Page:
Robert Plant on Stylistic Exploration, Trump, and All Those “Dull” Tribute Bands
It’s rare to be told by a label rep that certain topics are off-limits in an interview, but seconds before we’re patched in on a call with Robert Plant to talk about his new album, Carry Fire, we’re nicely informed that “he won’t be talking about Led Zeppelin, Jimmy Page, or reunions.” Fortunately, there were no questions about that holy trinity to cross off, or what-the-hell-I’ve-got-him-on-the-phone-now-anyway curiosities about mud sharks or playing “Stairway to Heaven” backwards. Karen, I’ve chosen you, a complete stranger, a music journalist who has never interviewed me before, to break the news that Led Zeppelin is reforming and going on a world tour. Pointless to ask.
Instead, some pleasantries kick off the conversation with the legendary front man, who would later just so happen to bring up Zeppelin of his own accord. Evidently, he didn’t get the memo. “I can feel everybody’s energies,” he says of the album release. “It’s a funny thing. When you were kids, you just made records and kept touring. The machinery is huge now.” The 69-year-old with the iconic primal howl and curly mane still the envy of many a man — and a mighty gentlemanly speaking voice, too — has released 11 solo albums. Two years after Zeppelin split in 1980, following the devastating choking death of drummer John Bonham, he put out his first, Pictures at Eleven. Since then, the sort of adventuresome heavy rock music that Zep birthed hasn’t given rise to many equals (certainly not in the mainstream), but Jimmy Page’s guitar work and Plant’s stratospheric vocal range continue to inspire new generations.
Not that Plant is particularly interested in channeling his power-ballads-and-Hobbits days of yore. While bands left and right have been embarking on reunion tours (see: Guns N’ Roses, Fleetwood Mac, LCD Soundsystem, At the Drive-In), the last decade has seen him skirt the rock idiom, opting instead to explore bluegrass and Appalachian folk (as on his Grammy-winning collaboration with Alison Krauss, Raising Sand) and continuing his interest in Celtic, Indian, and Middle Eastern sounds. His backing band on Carry Fire, the Sensational Space Shifters, are old mates from 2001’s Strange Sensation — John Baggott, Justin Adams, Liam “Skin” Tyson — who, along with Dave Smith and Seth Lakeman, collectively played 30-some odd instruments on the album, including Moog, t’bal, dobro, violin, fiddle, bendir, djembe, oud, and, of course, your standard drums-bass-guitar keys.
Carry Fire has got so much life to it, so many nuances and layers, that — like the more minstrel-y Zep tracks — it’s transporting.
Self-produced and recorded mainly at Top Cat studio in Box, Wiltshire, the band just got to work and let the ideas flow. “It’s just got to be the absolutely correct mood and the trance aspect of rhythm, a talking through the music without even there being lyrics at all,” says Plant. “It sounds pretty good without a singer. It’s got such a great ambience to it.” He’s heard the album called “nomad rock” and “heavy folk,” which he doesn’t seem to mind. “It’s not a world music extravaganza,” he says. “These instruments that we use are part of everyday life for us. I’ve got bendirs all over the house at home. I buy them in Morocco, but you can get them in L.A. now.” He thinks it’s “a bit more sexy” than always turning to a conventional drum kit. “It’s like a mantra, a kind of — whatever you call it — I guess trance music.”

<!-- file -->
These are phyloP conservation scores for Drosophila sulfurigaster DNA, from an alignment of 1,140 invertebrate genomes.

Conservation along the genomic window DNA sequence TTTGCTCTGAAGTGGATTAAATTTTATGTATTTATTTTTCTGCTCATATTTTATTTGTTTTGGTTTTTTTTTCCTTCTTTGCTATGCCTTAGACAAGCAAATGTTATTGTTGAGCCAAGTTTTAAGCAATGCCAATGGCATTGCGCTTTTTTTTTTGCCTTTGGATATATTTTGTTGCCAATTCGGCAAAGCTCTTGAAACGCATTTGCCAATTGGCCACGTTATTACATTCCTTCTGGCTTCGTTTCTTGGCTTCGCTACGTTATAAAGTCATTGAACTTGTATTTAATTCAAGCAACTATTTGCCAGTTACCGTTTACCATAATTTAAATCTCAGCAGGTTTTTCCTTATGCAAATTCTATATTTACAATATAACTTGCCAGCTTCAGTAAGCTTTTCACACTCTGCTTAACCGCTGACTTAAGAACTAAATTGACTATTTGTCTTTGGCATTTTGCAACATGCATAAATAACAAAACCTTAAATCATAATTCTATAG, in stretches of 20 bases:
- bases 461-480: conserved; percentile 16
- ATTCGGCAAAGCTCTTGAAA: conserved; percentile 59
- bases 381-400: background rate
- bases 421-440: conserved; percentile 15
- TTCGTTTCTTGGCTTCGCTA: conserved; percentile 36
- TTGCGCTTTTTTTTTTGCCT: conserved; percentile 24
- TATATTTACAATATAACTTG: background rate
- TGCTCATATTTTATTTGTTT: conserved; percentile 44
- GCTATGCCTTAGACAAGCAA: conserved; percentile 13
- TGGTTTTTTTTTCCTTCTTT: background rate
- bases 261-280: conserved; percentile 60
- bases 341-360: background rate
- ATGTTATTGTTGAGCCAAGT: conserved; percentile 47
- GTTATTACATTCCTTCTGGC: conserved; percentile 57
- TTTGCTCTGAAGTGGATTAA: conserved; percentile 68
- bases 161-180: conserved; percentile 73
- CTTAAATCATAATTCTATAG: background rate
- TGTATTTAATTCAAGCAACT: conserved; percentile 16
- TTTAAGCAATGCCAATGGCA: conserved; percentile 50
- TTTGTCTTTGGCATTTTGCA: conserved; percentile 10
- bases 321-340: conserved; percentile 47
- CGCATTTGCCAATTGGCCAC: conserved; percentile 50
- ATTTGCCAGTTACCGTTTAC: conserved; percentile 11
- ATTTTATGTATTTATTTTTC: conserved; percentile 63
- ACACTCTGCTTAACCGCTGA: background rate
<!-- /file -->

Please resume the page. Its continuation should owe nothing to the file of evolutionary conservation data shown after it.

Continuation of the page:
“There’s a sort of intoxication that people get from power and from being able to manipulate the media.”
Lyrically, there appear to be some life lessons and wistfulness about the passage of time on “Season’s Song,” “Dance With You Tonight,” and “Heaven Sent.” As well, some songs about immigration — “New World,” “Bones of Saints,” and “Carving Up the World Again… a wall and not a fence …” — which Plant insists had nothing to do with Trump, despite one tune seemingly quoting him directly.
“I’m not inspired by anything at all like that. I just find it abhorrent and unbelievable. There’s a sort of intoxication that people get from power and from being able to manipulate the media,” he says. “You can create an entire picture that has nothing to do with reality. One man’s reality is not another man’s, either, so my songs just say what they say.”
He points out that he sang “Your Ma Said You Cried in Your Sleep Last Night,” the Kenny Dino cover, in 1990 — “I just think that aimless songs about affairs of the heart roll off the tongue” — and on Carry Fire, he covers “Bluebirds Over the Mountain,” written in 1958 by Ersel Hickey and popularized by Ritchie Valens and then the Beach Boys. Plant’s take is a bleeding, slow, swampy guitar track, featuring the Pretenders’ Chrissie Hynde.
Plant wouldn’t mind if it prompted listeners to check out the other versions, too. Rock ’n’ roll, after all, has long been about seeking inspiration in what came before you and moulding it into your own. “In Led Zeppelin, it was the same thing,” he says. “You lean on all sorts of styles, but, of course Ritchie Valens was so amazing, and to think that he was 18 when he got killed with Buddy Holly. His style was amazing, and his voice had this almost disinterested tone on ‘Bluebirds Over the Mountain.’ When we were creating Led Zeppelin II, we went to the studio where he recorded that in L.A. to try to get some of the sound that Richie Valens had.”
Still, Plant believes there ought to be some limitations on revisiting the past.
“Yeah, music is everywhere; kids have got it down. The only thing that is a little dull, really, is the number of tribute bands we have in England, where it’s old guys playing the Eagles until the very last breath.”